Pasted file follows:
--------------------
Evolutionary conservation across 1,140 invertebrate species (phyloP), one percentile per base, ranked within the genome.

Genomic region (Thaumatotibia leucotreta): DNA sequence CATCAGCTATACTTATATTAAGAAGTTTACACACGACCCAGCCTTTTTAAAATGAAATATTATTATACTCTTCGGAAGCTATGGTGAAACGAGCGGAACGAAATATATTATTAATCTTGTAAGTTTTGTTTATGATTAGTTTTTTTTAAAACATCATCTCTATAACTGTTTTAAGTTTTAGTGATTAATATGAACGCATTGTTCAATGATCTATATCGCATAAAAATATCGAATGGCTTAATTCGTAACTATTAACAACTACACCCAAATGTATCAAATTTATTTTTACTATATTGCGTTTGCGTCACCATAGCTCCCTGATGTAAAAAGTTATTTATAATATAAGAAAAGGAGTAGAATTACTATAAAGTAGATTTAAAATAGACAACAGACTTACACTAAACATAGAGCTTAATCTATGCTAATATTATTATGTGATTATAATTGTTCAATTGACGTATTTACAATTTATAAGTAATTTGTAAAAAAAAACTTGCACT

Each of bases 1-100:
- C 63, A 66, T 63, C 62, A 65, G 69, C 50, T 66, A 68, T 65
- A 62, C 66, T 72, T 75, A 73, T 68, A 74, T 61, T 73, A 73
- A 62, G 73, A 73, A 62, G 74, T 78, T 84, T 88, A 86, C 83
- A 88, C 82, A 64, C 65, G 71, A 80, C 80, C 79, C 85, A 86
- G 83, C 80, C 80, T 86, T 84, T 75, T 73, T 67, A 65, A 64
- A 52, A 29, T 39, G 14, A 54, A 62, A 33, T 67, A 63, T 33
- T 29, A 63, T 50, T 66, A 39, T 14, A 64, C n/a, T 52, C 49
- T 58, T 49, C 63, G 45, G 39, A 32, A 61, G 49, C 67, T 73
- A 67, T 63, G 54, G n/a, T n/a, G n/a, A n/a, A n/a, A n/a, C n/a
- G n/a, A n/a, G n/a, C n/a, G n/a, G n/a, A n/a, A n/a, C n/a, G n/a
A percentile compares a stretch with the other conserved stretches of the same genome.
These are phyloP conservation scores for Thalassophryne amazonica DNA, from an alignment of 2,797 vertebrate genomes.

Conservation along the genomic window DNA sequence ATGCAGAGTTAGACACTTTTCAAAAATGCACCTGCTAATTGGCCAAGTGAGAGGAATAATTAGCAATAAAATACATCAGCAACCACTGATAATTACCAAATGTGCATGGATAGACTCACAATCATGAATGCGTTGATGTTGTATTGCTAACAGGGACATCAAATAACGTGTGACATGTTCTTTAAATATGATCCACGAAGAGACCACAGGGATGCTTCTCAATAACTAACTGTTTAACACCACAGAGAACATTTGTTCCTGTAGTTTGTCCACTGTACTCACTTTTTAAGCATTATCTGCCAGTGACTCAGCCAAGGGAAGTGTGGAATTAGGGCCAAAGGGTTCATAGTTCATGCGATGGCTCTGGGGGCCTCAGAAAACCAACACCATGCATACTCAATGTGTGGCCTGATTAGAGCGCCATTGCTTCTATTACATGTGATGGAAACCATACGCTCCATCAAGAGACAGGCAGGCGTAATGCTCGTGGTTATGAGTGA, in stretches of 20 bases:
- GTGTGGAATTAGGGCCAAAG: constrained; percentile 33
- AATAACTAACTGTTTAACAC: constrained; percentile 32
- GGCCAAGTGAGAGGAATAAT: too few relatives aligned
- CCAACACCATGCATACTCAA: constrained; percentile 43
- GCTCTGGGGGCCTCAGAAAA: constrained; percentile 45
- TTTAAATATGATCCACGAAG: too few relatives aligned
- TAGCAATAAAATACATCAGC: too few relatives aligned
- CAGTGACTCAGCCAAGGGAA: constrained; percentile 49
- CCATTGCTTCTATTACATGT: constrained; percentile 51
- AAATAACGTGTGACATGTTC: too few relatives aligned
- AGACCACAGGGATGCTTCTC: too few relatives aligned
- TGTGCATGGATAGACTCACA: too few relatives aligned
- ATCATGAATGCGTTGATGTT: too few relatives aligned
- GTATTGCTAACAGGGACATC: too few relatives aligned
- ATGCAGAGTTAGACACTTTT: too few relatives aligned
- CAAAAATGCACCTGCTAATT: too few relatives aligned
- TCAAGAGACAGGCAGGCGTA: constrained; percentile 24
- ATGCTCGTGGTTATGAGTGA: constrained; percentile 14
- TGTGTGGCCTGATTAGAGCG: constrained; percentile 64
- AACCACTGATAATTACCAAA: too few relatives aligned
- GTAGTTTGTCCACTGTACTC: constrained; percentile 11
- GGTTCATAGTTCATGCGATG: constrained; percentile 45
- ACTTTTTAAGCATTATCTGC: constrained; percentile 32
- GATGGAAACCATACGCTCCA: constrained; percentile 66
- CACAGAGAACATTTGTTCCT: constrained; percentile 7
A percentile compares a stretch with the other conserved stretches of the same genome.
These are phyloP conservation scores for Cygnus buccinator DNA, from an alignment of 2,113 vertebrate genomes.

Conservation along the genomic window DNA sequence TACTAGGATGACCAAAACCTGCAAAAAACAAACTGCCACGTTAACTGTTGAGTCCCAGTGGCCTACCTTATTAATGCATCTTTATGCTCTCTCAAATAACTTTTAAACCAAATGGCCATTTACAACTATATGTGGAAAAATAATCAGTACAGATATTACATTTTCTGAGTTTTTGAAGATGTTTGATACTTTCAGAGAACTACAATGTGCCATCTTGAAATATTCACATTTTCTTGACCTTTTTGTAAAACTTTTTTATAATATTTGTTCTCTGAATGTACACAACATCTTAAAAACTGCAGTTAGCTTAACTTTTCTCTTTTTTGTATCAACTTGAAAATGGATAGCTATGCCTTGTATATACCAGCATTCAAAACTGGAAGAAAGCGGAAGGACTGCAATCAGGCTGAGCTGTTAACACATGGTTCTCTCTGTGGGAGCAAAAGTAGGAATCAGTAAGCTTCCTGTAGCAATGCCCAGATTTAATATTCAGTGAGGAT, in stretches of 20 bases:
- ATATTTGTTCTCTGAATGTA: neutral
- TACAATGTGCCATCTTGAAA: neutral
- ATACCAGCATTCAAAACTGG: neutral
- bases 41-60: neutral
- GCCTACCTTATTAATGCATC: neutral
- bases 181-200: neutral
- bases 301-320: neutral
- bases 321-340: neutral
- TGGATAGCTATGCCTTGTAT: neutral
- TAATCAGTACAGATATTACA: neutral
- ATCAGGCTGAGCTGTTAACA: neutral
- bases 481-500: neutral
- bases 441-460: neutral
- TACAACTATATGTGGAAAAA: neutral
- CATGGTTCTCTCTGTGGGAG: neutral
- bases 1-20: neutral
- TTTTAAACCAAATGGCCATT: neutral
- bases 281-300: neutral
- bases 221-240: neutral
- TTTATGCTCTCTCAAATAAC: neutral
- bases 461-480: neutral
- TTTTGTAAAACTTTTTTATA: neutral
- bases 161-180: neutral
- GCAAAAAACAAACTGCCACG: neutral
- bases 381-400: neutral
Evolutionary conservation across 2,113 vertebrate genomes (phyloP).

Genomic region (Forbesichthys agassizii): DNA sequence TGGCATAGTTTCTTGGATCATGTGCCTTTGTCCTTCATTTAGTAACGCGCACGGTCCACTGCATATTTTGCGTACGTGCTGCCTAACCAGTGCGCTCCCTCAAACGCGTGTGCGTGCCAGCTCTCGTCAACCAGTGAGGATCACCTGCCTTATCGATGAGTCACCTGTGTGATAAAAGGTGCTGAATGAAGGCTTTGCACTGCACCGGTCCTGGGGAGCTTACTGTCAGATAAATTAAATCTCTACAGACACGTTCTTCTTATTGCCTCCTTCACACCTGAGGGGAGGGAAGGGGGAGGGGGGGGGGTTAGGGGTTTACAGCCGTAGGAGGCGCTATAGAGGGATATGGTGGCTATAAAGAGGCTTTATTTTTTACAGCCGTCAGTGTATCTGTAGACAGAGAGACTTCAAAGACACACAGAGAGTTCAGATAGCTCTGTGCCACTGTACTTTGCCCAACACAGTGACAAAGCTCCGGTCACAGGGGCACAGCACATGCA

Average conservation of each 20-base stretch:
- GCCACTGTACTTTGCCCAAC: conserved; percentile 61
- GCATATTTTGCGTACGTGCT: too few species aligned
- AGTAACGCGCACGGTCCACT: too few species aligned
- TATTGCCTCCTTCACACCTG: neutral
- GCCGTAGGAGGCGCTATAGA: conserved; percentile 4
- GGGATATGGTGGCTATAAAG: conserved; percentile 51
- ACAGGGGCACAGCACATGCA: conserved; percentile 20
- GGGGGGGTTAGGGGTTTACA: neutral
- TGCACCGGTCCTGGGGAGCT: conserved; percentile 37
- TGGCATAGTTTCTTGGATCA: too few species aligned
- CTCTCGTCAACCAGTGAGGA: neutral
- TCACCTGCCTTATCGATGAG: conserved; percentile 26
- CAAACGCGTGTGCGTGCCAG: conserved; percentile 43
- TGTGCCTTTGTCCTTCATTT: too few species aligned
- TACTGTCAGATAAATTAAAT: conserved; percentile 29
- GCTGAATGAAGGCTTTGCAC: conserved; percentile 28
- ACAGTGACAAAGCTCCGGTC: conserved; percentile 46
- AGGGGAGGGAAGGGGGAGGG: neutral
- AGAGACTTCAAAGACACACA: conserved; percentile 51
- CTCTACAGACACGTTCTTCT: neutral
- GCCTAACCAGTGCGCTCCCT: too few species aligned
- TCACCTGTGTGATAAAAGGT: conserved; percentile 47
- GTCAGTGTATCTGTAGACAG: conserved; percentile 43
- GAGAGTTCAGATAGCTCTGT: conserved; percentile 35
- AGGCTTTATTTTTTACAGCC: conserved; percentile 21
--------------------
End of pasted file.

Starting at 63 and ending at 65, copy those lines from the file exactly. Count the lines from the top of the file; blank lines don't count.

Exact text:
- bases 221-240: neutral
- TTTATGCTCTCTCAAATAAC: neutral
- bases 461-480: neutral